Half a century after Apollo, why haven’t we been back to the Moon?

Since Apollo, NASA's human spaceflight plans for deep space have been all hat and no cattle. Unlike this photo of two cattle in Johnson Space Center's Rocket Park.

Enlarge / Since Apollo, NASA’s human spaceflight plans for deep space have been all hat and no cattle. Unlike this photo of two cattle in Johnson Space Center’s Rocket Park. (credit: NASA)

The 50th anniversary of NASA’s historic landing on the Moon—this Saturday, July 20th—provokes a decidedly bittersweet feel. Certainly, this marks an appropriate moment to pause and celebrate a singular moment in our shared history, the first time humans ever set foot on another world. Neil Armstrong, Buzz Aldrin, and Michael Collins really did push back the frontier for all of humanity

And yet, for all that this technological and geopolitical tour de force achieved, there has been a decided lack of follow through by the US spaceflight enterprise since Apollo 11. On such an anniversary, this raises uncomfortable questions. Why have we not gone back? Was the Apollo Program really America’s high water mark in space? And will we actually return in the next half century?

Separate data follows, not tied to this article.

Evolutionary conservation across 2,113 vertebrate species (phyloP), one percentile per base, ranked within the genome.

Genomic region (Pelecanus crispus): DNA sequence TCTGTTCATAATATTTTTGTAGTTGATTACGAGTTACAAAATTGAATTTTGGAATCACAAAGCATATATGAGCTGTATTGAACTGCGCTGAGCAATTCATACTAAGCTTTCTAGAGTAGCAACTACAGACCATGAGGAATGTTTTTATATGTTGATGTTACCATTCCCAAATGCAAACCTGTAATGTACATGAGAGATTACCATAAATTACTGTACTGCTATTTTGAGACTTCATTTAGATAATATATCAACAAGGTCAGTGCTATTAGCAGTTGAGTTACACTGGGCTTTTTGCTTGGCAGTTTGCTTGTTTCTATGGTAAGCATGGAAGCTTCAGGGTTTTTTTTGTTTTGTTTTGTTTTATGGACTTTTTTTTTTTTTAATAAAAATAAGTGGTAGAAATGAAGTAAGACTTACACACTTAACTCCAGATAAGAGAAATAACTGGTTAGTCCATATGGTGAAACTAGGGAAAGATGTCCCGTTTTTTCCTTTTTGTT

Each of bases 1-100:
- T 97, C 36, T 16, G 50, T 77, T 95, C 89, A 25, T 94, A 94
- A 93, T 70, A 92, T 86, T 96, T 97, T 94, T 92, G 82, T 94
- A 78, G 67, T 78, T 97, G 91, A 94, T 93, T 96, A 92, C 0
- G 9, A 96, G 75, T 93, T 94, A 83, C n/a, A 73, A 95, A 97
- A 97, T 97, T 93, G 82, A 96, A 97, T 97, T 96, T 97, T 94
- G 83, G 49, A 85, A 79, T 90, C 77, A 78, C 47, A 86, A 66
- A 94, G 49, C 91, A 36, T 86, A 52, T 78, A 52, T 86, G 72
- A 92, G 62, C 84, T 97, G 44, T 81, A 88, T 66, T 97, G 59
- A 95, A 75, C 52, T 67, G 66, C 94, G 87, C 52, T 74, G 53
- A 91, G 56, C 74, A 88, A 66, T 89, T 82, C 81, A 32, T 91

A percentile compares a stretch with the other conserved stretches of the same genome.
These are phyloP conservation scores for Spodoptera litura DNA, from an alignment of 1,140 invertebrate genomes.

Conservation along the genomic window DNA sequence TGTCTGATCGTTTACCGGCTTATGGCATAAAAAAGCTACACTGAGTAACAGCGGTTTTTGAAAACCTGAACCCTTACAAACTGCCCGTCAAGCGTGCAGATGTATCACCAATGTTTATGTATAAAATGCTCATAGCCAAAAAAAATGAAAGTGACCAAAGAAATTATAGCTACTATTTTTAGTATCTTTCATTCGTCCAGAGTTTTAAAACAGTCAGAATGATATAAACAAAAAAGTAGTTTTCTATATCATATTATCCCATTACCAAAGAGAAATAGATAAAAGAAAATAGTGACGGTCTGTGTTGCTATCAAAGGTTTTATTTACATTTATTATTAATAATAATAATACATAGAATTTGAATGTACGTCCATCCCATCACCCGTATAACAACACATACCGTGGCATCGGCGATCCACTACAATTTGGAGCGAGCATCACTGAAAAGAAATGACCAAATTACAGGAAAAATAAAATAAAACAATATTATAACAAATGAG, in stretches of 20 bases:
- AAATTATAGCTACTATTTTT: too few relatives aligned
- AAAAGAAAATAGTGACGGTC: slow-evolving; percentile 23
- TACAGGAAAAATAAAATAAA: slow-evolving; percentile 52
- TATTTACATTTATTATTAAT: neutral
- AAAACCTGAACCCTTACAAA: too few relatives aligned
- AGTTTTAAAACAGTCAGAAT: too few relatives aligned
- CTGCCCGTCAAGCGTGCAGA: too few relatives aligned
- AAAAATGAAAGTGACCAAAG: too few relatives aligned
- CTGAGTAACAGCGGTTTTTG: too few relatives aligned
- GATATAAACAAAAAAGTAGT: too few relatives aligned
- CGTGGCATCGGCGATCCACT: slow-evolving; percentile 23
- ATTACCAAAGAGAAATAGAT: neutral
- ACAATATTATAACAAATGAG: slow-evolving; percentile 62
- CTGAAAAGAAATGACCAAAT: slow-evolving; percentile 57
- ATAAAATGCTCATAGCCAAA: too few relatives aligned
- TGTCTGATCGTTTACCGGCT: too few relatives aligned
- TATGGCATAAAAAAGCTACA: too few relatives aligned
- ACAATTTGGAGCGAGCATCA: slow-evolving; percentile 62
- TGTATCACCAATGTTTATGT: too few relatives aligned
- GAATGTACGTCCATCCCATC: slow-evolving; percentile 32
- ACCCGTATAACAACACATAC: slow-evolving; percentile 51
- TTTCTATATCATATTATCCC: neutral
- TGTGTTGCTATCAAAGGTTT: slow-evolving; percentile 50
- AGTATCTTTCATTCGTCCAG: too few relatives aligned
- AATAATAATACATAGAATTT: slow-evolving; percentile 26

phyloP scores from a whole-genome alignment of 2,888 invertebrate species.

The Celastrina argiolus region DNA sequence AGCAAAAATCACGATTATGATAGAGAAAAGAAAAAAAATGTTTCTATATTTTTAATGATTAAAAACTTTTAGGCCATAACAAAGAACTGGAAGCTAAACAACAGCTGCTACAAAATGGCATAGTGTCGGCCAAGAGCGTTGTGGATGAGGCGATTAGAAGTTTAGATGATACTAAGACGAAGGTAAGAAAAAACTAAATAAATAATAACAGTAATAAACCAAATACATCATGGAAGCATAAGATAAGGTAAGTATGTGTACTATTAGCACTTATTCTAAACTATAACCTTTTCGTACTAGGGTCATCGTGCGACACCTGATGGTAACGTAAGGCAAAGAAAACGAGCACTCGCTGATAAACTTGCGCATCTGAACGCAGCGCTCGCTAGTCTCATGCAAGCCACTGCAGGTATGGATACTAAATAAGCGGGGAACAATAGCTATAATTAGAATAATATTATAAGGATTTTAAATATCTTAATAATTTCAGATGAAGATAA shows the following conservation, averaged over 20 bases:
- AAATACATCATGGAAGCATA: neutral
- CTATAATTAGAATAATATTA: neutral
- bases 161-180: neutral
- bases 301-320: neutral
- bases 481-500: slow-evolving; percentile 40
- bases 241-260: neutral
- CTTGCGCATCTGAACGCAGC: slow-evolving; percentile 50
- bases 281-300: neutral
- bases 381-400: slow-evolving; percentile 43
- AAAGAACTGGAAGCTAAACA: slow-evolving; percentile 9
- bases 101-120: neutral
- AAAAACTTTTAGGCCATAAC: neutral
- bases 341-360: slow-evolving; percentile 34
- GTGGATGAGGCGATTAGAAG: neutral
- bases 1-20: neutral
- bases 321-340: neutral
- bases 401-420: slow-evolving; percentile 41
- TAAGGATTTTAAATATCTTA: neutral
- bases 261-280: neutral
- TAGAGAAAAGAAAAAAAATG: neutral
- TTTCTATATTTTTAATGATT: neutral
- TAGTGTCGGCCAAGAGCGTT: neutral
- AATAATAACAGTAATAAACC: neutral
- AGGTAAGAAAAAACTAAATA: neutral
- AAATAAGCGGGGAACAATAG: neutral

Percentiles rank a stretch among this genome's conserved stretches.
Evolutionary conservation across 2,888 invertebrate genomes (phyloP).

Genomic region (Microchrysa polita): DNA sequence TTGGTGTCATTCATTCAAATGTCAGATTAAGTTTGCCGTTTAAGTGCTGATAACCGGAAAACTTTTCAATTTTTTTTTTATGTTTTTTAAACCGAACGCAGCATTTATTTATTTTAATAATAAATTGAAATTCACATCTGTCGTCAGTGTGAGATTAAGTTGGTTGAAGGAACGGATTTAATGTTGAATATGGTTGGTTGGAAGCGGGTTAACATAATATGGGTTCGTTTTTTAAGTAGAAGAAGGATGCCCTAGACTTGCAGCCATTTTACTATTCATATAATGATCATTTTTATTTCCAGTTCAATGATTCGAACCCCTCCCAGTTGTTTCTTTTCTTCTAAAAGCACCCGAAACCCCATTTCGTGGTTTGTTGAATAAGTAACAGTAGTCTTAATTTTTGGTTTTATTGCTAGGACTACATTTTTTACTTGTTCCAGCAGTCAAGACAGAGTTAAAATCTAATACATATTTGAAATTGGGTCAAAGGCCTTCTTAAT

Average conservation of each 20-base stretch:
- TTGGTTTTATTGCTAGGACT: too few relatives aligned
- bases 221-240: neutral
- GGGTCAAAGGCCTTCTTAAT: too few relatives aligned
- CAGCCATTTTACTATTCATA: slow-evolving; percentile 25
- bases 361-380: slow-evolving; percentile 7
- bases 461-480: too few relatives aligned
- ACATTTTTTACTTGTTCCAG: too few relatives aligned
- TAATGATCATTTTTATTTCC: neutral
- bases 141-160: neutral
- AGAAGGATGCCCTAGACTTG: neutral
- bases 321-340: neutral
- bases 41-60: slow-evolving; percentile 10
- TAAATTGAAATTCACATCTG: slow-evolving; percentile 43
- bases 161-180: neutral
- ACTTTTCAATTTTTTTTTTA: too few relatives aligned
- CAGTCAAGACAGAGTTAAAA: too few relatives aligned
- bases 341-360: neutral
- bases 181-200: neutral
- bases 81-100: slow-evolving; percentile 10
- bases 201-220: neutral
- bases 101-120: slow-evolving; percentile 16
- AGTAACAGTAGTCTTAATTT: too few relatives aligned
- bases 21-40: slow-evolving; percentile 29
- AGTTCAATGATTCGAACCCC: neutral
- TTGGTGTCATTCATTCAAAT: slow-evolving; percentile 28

Why we went

Beginning with Sputnik in 1957 and continuing through the flights of Yuri Gagarin and other cosmonauts, the Soviet Union ticked off an impressive succession of “firsts” in space during the middle of the Cold War. As the United States waged a hearts-and-minds campaign against the Soviets around the world, technological superiority represented a key battlefront.

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